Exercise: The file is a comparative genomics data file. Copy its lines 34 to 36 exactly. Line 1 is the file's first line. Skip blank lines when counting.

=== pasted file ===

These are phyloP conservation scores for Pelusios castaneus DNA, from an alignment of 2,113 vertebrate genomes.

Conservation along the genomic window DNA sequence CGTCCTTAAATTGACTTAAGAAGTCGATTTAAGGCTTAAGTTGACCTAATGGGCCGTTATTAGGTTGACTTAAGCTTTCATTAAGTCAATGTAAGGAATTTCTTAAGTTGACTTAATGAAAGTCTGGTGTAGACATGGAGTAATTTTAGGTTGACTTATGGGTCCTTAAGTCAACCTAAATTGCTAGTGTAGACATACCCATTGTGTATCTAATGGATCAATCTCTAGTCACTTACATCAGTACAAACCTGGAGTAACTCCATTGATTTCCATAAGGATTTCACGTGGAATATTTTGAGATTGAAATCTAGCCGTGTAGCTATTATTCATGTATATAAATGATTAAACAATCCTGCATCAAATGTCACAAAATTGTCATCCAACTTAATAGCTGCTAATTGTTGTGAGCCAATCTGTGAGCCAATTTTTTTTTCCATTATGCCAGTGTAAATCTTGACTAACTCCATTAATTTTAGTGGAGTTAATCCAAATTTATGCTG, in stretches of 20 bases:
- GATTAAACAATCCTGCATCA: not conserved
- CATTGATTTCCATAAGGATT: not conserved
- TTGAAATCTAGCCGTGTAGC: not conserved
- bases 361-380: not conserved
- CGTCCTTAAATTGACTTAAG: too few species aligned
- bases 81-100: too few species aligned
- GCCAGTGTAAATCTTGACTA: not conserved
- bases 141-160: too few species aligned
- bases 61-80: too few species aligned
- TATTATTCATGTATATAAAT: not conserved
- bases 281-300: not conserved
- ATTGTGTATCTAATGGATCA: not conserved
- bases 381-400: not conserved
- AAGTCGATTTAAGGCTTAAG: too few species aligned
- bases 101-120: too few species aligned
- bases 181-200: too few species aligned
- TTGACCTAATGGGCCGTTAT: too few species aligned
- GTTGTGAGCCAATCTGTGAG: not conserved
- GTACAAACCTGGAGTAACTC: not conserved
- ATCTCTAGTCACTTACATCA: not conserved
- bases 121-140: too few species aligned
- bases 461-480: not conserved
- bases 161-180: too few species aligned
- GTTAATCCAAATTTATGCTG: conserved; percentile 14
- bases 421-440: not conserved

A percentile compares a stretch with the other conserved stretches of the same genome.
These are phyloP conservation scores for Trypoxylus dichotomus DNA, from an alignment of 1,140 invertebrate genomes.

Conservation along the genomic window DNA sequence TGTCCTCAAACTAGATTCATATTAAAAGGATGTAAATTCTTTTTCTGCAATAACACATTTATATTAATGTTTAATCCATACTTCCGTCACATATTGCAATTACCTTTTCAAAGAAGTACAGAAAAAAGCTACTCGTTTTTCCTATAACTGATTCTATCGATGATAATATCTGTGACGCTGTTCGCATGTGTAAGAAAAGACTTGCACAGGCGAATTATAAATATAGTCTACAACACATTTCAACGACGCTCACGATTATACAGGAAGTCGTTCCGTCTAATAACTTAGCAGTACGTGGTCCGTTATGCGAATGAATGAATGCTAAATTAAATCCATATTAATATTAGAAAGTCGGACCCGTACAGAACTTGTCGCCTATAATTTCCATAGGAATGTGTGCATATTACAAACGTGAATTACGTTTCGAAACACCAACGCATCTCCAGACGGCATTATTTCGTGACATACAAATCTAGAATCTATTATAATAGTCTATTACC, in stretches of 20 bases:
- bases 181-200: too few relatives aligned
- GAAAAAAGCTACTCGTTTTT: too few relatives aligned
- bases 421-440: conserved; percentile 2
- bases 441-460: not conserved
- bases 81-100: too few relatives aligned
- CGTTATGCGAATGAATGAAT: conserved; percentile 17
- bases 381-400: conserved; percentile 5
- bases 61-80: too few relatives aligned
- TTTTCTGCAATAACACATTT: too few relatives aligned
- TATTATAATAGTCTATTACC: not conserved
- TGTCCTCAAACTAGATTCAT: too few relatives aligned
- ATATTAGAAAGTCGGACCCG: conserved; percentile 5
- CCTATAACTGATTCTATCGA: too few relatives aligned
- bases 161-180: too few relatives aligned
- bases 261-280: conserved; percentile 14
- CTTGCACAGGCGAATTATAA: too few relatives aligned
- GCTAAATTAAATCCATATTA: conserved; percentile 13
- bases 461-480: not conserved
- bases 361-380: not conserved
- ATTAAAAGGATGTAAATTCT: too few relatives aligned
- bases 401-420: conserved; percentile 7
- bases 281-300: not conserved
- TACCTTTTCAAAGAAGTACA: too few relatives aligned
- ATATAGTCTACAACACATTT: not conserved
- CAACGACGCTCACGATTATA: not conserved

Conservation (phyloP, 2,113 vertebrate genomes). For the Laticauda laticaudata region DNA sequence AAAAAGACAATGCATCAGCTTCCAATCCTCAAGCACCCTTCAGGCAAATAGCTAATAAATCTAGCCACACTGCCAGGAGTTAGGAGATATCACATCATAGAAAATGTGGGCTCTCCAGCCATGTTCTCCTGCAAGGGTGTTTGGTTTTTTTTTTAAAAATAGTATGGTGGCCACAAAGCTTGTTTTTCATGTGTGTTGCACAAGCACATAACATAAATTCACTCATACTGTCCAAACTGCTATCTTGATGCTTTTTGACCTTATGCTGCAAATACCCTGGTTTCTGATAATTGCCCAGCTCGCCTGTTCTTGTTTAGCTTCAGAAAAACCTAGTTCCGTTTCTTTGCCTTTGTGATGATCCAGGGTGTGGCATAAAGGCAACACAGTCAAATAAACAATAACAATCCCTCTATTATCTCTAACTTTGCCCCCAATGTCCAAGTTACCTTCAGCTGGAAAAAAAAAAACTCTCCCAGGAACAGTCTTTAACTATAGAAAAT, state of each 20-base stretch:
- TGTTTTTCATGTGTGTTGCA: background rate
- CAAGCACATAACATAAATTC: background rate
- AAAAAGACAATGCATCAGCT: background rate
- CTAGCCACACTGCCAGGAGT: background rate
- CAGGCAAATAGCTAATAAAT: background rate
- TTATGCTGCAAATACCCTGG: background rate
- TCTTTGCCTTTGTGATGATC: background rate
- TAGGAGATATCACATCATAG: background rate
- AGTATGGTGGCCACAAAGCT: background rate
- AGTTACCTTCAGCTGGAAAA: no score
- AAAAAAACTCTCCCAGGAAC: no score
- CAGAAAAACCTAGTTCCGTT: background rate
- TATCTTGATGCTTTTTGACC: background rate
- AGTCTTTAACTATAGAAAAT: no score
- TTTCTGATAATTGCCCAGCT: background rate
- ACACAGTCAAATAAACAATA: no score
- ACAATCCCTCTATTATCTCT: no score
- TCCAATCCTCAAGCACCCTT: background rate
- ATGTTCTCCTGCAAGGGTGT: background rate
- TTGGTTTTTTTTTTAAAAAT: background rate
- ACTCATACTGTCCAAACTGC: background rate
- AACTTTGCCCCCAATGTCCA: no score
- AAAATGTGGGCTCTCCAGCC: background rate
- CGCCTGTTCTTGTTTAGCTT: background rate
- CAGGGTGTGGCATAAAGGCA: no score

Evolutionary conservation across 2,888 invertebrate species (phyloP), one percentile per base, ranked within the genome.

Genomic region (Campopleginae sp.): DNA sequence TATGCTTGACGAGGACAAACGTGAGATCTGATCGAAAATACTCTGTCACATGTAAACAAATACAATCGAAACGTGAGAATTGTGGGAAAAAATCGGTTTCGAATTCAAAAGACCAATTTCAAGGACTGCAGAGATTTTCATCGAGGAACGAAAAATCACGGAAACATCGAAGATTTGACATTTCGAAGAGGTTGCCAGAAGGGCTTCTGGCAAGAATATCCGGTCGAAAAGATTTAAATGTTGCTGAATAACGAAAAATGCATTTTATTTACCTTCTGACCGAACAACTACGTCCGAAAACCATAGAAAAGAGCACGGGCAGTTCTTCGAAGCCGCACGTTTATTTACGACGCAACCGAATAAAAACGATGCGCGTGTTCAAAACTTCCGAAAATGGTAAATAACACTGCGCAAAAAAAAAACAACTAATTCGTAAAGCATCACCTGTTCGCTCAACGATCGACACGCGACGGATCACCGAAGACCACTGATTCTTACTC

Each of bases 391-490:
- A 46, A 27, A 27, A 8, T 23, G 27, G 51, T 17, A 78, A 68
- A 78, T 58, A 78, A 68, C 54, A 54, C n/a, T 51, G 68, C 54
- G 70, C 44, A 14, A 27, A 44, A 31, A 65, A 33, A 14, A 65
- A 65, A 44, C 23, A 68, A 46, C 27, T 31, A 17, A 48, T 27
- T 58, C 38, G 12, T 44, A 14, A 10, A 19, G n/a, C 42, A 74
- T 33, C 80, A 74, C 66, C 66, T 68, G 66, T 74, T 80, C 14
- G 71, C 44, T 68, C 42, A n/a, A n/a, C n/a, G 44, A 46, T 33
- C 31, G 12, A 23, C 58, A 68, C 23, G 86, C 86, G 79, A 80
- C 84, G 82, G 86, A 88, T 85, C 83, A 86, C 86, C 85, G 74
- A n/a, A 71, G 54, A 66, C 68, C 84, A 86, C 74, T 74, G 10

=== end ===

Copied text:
- bases 441-460: not conserved
- bases 81-100: too few relatives aligned
- CGTTATGCGAATGAATGAAT: conserved; percentile 17